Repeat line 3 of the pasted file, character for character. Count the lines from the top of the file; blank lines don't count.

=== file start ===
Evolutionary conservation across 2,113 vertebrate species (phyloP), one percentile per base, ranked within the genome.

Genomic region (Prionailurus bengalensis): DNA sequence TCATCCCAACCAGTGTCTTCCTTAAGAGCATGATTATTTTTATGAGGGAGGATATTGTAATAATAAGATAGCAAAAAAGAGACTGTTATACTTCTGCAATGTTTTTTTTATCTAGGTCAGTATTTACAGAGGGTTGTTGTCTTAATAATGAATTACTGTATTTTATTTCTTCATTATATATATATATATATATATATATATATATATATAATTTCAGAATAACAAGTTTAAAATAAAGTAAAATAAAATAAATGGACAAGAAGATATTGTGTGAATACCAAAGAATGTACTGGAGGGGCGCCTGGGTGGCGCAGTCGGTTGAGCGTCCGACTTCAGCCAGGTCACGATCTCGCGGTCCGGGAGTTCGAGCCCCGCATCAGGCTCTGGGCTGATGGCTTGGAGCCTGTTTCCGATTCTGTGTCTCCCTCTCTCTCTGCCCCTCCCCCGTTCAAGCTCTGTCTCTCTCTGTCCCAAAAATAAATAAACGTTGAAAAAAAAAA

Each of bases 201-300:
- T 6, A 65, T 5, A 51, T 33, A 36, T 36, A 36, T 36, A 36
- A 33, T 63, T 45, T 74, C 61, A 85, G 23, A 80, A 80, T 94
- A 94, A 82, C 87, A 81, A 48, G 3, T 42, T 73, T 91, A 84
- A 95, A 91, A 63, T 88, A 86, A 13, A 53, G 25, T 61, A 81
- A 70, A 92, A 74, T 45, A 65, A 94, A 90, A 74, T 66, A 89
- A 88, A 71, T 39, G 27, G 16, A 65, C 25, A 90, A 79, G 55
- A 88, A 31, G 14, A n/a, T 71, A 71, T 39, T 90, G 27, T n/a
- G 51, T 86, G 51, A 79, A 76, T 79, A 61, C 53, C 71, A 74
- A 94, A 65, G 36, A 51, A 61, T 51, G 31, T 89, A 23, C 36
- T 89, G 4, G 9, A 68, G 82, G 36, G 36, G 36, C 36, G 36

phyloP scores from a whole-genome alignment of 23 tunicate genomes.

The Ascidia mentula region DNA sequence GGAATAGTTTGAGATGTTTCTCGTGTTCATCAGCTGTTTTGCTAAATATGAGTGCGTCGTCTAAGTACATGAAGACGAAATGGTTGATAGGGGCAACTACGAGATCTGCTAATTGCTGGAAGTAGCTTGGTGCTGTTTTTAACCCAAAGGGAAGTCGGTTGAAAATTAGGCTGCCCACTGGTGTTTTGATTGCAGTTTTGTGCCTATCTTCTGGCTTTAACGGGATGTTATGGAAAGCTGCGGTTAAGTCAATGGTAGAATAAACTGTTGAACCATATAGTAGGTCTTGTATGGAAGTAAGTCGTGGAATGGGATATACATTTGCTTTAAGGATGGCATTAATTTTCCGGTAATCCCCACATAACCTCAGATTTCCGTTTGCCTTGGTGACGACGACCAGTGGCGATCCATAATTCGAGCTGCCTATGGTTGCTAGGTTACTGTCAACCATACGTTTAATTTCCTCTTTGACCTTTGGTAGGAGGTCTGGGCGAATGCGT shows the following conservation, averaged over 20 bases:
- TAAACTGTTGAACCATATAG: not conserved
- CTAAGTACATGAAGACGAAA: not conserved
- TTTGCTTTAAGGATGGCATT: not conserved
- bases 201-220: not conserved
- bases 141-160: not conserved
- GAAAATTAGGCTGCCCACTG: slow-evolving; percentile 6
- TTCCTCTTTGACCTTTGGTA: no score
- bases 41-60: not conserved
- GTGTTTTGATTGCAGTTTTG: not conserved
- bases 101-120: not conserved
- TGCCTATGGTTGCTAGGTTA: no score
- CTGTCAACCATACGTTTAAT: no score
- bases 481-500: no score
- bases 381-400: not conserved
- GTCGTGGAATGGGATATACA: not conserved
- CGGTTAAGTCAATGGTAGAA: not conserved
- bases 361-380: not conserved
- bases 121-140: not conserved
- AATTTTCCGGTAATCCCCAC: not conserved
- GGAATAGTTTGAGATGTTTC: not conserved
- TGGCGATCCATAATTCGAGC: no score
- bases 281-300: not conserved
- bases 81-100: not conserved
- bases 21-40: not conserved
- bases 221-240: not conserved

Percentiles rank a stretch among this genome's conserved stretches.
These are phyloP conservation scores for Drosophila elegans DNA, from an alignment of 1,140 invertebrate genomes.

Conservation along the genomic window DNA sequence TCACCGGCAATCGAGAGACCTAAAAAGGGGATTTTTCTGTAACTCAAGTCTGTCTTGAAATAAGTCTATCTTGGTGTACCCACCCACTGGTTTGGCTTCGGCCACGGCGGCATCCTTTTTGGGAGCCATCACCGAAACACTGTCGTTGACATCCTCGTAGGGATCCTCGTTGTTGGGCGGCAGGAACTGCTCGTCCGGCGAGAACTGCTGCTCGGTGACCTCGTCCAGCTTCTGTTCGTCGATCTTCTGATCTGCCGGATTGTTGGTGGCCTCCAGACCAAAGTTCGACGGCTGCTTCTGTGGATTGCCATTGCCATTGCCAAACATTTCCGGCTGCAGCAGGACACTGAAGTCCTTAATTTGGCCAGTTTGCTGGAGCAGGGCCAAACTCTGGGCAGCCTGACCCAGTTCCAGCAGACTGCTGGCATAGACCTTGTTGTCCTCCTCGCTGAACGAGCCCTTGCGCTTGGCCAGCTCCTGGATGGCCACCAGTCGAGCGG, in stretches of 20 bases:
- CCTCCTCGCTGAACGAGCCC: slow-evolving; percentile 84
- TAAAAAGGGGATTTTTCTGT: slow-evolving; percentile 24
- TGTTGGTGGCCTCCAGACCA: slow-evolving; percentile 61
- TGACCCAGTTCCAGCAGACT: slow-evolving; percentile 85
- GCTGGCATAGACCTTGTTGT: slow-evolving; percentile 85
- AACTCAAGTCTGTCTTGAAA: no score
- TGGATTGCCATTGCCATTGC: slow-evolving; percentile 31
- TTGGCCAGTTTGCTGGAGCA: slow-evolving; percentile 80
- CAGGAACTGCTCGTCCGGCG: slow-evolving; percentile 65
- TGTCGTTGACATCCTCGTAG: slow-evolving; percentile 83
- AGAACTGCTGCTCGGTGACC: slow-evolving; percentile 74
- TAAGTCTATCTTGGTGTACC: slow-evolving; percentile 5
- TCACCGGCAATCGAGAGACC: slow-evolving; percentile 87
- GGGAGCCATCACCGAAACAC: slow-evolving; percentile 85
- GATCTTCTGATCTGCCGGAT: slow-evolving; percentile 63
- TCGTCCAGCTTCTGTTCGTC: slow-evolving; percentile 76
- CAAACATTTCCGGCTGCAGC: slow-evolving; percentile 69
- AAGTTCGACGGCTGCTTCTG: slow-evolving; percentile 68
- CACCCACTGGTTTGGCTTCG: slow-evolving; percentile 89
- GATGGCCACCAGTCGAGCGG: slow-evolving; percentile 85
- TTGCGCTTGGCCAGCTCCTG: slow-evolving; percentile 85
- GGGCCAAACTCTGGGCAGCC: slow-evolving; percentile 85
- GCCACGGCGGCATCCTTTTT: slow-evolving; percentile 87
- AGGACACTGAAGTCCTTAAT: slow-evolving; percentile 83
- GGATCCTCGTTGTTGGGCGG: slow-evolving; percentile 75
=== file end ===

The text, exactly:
Each of bases 201-300: